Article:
UST Evolution

STUDY
PLAY

Terms in this set (...)

proximate cause
event which is closest to or immediately responsible for some observe results (like mutations caused said phenotype)
ultimate (distal) cause
the 'real' reason something occurred (like variations in a population were present, but certain ones were favored and those individuals survived and reproduced offspring with similar phenotypes)
Darwin's main point
1. some forms are better adapted then others (variability)
2. some forms are better adapted will leave more offsrping and thus increase in frequency in the population (adaptation and reproductive fitness)
3. As environments change through time some new form may become better adapted and increase in frequency - thus new species may form (Natural Selection).
Evidence of evolution
homology, microevolution, experimental evolution, transitions/missing links
importance of cambrian explosion
all body plans except for 1 phyla were genetically laid down in this 40 million year period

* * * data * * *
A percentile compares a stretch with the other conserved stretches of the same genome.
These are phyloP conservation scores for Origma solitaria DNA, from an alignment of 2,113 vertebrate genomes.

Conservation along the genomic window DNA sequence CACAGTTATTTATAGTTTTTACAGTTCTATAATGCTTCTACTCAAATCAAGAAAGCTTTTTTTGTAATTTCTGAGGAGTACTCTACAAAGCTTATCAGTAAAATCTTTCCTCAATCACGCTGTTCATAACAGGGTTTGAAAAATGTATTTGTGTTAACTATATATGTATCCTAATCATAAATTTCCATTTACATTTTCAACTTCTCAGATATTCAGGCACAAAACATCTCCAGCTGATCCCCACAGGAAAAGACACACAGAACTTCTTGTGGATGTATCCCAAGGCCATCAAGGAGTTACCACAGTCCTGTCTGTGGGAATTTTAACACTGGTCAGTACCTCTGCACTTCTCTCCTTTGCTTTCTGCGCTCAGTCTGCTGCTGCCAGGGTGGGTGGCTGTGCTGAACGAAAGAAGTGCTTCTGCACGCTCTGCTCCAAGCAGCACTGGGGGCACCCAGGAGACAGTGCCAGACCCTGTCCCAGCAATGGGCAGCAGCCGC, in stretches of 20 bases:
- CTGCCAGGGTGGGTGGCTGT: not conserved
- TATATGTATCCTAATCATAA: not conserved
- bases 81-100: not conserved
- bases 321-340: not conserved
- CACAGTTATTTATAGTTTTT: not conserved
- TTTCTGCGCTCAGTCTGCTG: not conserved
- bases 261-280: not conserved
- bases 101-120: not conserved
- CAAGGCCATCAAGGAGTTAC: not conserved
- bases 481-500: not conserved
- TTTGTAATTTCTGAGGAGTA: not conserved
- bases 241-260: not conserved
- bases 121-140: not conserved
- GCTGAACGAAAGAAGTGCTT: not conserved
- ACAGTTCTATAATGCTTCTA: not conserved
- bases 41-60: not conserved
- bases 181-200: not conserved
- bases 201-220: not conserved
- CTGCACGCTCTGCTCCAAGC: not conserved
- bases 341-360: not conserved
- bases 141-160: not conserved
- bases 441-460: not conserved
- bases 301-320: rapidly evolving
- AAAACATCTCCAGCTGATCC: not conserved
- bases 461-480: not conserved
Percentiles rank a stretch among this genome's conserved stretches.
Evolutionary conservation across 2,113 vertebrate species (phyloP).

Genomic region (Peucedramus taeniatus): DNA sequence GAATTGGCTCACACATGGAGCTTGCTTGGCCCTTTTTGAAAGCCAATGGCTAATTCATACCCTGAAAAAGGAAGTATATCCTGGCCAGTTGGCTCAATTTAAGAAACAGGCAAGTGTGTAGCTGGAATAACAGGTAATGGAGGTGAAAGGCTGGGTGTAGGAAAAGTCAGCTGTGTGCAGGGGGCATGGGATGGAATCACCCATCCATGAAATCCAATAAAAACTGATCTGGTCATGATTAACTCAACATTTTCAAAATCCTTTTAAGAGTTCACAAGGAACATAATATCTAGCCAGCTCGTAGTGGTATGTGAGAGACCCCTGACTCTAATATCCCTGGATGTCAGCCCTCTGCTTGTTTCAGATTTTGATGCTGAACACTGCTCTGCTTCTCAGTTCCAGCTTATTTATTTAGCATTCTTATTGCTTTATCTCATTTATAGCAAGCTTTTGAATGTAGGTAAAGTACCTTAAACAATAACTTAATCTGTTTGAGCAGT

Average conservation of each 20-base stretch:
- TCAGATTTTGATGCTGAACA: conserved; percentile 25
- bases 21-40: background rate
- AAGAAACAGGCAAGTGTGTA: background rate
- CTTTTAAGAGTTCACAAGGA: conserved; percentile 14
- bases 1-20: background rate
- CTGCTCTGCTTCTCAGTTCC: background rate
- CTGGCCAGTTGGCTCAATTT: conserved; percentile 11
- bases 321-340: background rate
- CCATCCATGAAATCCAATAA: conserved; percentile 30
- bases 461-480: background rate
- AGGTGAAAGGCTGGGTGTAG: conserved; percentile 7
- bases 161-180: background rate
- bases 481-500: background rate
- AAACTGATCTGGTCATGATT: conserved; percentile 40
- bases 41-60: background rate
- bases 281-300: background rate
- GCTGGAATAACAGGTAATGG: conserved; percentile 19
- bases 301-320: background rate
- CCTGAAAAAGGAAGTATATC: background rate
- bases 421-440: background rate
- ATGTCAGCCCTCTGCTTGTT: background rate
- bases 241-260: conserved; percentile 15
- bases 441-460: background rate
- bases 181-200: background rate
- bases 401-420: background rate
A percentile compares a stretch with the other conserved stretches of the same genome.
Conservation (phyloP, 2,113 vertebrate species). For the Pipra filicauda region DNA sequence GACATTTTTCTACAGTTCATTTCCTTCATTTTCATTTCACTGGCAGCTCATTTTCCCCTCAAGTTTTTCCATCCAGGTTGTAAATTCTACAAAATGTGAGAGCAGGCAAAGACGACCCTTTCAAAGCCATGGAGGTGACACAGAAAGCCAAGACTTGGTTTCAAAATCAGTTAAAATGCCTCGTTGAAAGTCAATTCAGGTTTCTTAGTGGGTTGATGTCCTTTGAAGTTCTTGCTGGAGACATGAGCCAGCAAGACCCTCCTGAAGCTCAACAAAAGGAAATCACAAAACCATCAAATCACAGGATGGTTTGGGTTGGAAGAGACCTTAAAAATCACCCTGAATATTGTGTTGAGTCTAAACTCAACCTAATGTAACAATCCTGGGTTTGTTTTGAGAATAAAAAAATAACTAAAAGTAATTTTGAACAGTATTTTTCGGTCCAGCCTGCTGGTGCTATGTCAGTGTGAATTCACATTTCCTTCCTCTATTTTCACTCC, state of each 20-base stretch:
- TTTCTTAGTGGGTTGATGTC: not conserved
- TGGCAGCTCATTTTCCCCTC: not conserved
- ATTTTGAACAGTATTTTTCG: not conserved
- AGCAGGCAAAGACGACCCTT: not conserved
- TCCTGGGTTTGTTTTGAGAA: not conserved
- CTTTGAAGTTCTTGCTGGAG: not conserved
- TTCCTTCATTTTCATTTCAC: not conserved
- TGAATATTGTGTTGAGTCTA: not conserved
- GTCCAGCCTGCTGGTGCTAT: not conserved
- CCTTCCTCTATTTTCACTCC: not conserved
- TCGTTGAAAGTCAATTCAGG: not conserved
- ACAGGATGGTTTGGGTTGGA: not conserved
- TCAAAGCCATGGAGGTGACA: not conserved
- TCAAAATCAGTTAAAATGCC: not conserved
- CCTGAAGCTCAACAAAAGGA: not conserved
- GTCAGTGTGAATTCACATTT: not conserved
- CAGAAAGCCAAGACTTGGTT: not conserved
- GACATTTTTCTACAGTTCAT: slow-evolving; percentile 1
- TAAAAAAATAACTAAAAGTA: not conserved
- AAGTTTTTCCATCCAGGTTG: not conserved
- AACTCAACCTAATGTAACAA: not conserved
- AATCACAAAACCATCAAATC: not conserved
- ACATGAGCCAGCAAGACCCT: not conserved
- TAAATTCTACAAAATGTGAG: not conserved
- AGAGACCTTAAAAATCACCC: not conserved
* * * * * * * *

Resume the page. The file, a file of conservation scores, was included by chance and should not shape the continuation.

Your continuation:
Homology
study of likeness
shows common ancestry
example: pentadactyl tetrapods or globin proteins
micro-evolution
change on a population level
example: peppered moths
experimental evolution
also artificial selection
the most desirable characterisitics are chosen
evolution
-change is allele/character frequency in a population between generations
(individuals do not evolve)
-locally
-it may not be a reflection of current conditions, but conditions that were causing selective pressure at some point
transition/missing link
part of macro-evolution
rare because fossils are only found in cold, dry, or ice (where they can make an impressions)
adaptation
a trait that allows an organism to survive and reproduce
oldest population
australian aboriginese ~60k years ago

neanderthal went extinct about 35k years ago
peter and rosemary 30 year test (finches)
studied finches continuously for over 30 years (from 1973)

incredible amount of variability in beak size and shape

beak is food gathering tool, has biggest influence on reproductive fitness
4 testable postulates
1. individuals within a species are variable
2. some of this variability is passed on to offspring